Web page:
The chase sequences also get a touch of Wasseypur and turn out to be hilarious. They are so precious that I will not even divulge any more than that. Anurag Kashyap again guarantees visually appealing dimly-lit shots, nothing short of aesthetically orgasmic. Every loose end of the earlier part finds a logical connection and closing in this part except for a few. (Too intrinsic to be listed)

G.V. Prakash’s haunting background score reappears and still remains captivating alongside with Sneha Khanwalkar’s brilliant music which cannot be just described in enough words. Zeishan Qureshi’s debut isn’t your quintessential one, but it sure is brilliantly earthy and convincing. Nawazuddin Siddiqui treats the camera like it’s his long-lost lovelorn partner and gives out a passionately wonderful performance as the conflicted Faizal.

Gangs of Wasseypur Part One was defined by powerful ensemble actors and this part finely encapsulates the ‘other guys’ as vital players. This may not be as grand as the first part, but it’s more slick, cutting and hip. Hat tip to the well-depicted action scenes with detailing the tiniest of bloodspills. Gangs of Wasseypur 2 need not be compared with the first part as it is a completely different and separated product which delivers a new jolt to the impending masterpiece.

Now why do you even need any more reasons to watch it?

My rating: **** (4 out of 5)

Gangs of Wasseypur

Gangs of Wasseypur Part 1
Release Date: June 22, 2012
Directed by: Anurag Kashyap
Cast: Manoj Bajpai, Richa Chadda, Jaideep Ahlawat, Tigmanshu Dhulia, Piyush Mishra, Nawazuddin Siddiqui, Reemma Sen, Huma Qureshi, Pankaj Tripathi, Jameel Khan

La vengeance se mange très-bien froide – which means, “revenge is a dish best served cold” from French novel Mathilde by Marie Joseph Eugène Sue is perhaps the center-point of this magnum opus. The canvas is set for fluent masterstrokes for Anurag Kashyap and his meticulously selected creative team and cast alike. Gangs of Wasseypur is set in different eras, where the definition of revenge keeps evolving.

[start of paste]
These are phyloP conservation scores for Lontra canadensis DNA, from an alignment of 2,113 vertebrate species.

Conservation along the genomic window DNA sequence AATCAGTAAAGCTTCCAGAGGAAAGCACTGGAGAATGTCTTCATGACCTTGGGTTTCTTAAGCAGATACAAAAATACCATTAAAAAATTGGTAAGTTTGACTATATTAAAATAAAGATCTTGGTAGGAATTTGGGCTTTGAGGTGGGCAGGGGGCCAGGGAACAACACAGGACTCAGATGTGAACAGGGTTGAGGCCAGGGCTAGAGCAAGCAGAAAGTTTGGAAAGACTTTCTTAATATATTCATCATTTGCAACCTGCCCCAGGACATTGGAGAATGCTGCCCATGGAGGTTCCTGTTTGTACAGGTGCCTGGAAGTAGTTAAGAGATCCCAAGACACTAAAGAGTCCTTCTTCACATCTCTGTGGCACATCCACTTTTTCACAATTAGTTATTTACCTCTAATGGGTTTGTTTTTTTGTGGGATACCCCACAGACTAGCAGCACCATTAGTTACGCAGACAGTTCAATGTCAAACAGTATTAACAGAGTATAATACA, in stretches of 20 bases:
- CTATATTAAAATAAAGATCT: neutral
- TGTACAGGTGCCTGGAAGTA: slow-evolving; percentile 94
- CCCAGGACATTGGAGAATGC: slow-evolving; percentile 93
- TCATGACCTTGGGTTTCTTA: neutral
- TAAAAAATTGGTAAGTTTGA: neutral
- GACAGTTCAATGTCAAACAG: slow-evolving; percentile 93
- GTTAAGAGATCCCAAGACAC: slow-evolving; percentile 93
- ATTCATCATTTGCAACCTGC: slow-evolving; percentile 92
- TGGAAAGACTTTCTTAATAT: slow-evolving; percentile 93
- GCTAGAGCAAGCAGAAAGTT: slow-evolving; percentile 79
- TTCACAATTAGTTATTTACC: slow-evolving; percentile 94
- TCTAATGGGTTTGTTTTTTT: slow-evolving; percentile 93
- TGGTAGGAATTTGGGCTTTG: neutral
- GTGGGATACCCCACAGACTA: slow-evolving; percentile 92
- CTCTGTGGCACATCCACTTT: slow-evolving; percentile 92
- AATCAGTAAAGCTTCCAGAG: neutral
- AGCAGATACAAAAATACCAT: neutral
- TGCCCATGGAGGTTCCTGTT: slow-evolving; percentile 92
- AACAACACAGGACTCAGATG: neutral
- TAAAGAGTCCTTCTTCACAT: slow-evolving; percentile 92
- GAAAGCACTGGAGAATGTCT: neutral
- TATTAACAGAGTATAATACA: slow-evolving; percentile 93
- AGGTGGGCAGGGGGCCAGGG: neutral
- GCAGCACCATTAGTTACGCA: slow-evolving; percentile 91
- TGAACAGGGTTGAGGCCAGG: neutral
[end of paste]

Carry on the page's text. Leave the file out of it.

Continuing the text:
The opening sequence starts from a scene that has a significant futuristic importance.  Shahid Khan (Jaideep Ahlawat) goes against the tide in his village and bears the brunt of that sin, giving rise to an insane need of seeking vendetta from the wrongdoers of Shahid in Sardar Khan (Manoj Bajpai). Sardar knows what exactly happened and promises to not rest until he gets blood on his hands. Literally, and figuratively. Richa Chadda plays the role of Najma, Sardar’s wife, and she brings the same amount of confidence and ease that she did in Oye Lucky Lucky Oye as Dolly. Najma puts up with Sardar’s all habits with her own inane traits.

Tigmanshu Dhulia with his portrayal of Ramadhir Singh shows you a formidable villain under that director’s hat. Sardar’s indiscretions carry on and reach their peak when he comes across incredibly attractive and young Durga (Reemma Sen) who’s yet a virgin. Ramadhir hangs on to his powerful position while Sardar carries on with his domination, unaware of his intentions. Meanwhile, Sardar’s neighbors from his village seek his help to get rid of the newfound dominance of Sultan Khan (Pankaj Tripathi) from the Qureshi household. Here cultivates the ultimate combination of gory means to establish dominance and put the adversary down in the most gruesome manner.

Nawazuddin plays Faizal Khan , Sardar’s younger son. He’s that somewhat dull kid of the family. He sets his eyes on the strikingly vivacious Mohsina (Huma Qureshi) and plays out an interesting small-town budding romance between them. Gangs of Wasseypur leaves at a break-point where you can’t seem to get enough of the flowing storyline. Do not leave your seats until the end credits finish rolling out, that’s when you get to see the trailer for the next part.

With little scope to display his love for brilliant cinematographic spots with colored themes in the background, Kashyap makes the optimum use of every possible chance that he gets. Making the already binding plot more juicy and visually appealing. The running time could be touted as long, but not once did this viewer stare at his watch in dismay and pain. Gangs of Wasseypur could spoil you with all its seeming perfectness and excellent background scores that provide that ‘extra’ bit of push into the building thrill. No point in raving more about Sneha Khanwalkar’s haunting and well-researched musical compositions.

Jiya Ho Bihar Ka Lala gives you that great question mark at the end making you lust for more of this film. Kudos to the writers and everyone involved in developing the rust-free screenplay that is exhaustive and extensive at the same time.

Gangs of Wasseypur might be compared to the Godfather series and the likes, but it has surely redefined Indian gangster flicks. GoW is a must watch in every aspect.

My rating: ****1/2 (4.5 out of 5)